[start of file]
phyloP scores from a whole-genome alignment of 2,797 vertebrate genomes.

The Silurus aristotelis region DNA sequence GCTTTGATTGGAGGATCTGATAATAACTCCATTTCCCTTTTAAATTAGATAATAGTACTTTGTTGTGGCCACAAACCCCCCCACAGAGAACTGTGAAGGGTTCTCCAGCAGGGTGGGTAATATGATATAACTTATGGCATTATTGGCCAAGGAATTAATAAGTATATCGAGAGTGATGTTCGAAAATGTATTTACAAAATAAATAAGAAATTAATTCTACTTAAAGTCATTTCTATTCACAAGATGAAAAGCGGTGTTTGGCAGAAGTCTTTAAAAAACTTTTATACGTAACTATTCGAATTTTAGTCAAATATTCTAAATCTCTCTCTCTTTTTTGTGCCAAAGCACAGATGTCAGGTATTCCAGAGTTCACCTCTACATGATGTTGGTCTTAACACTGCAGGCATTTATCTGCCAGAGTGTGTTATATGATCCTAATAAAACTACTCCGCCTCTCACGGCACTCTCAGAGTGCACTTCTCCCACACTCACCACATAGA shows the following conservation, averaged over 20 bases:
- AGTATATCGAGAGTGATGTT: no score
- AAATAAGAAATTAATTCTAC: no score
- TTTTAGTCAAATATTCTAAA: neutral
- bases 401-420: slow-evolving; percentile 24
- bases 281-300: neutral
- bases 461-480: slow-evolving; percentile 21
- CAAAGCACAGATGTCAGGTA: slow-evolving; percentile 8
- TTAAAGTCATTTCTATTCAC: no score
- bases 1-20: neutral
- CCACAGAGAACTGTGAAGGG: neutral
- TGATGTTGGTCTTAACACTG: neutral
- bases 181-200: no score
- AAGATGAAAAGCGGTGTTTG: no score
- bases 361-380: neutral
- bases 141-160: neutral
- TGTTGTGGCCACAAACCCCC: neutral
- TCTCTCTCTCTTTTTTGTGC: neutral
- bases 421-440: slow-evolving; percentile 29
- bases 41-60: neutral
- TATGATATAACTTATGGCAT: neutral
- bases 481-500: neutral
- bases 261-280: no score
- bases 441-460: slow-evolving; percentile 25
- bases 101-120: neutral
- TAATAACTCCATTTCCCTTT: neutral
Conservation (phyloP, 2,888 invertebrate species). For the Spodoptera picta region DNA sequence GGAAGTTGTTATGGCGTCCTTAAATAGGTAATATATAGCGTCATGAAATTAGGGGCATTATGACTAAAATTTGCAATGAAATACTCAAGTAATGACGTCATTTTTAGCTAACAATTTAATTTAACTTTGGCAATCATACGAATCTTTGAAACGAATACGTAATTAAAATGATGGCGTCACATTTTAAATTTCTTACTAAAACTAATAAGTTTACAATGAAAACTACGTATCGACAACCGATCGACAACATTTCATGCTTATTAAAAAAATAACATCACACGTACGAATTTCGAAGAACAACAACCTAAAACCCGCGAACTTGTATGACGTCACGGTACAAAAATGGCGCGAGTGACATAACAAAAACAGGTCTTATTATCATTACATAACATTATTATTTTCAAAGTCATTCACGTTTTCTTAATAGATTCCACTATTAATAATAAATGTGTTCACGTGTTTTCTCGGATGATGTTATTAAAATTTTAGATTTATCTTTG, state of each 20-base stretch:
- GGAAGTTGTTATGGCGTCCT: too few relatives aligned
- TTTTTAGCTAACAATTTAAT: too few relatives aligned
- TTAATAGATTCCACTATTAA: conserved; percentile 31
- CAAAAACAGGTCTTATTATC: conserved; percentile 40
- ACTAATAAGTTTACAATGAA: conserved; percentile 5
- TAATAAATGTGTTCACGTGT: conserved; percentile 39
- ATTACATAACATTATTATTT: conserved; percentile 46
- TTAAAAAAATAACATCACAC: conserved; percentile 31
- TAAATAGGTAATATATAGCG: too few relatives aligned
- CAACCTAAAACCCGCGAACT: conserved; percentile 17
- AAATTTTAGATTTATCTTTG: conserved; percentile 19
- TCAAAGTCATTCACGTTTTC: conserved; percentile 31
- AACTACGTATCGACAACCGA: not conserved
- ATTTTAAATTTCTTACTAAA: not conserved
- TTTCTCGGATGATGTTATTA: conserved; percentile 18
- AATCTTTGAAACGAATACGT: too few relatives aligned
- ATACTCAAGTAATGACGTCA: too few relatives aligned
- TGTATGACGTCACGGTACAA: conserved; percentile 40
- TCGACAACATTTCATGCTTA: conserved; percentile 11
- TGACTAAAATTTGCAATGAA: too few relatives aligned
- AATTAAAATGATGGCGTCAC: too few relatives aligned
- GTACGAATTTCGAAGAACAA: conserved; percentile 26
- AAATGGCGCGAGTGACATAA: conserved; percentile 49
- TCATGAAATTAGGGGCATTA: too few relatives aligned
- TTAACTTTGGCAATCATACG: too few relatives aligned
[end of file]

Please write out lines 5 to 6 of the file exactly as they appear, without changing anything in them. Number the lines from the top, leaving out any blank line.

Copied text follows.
- TTTTAGTCAAATATTCTAAA: neutral
- bases 401-420: slow-evolving; percentile 24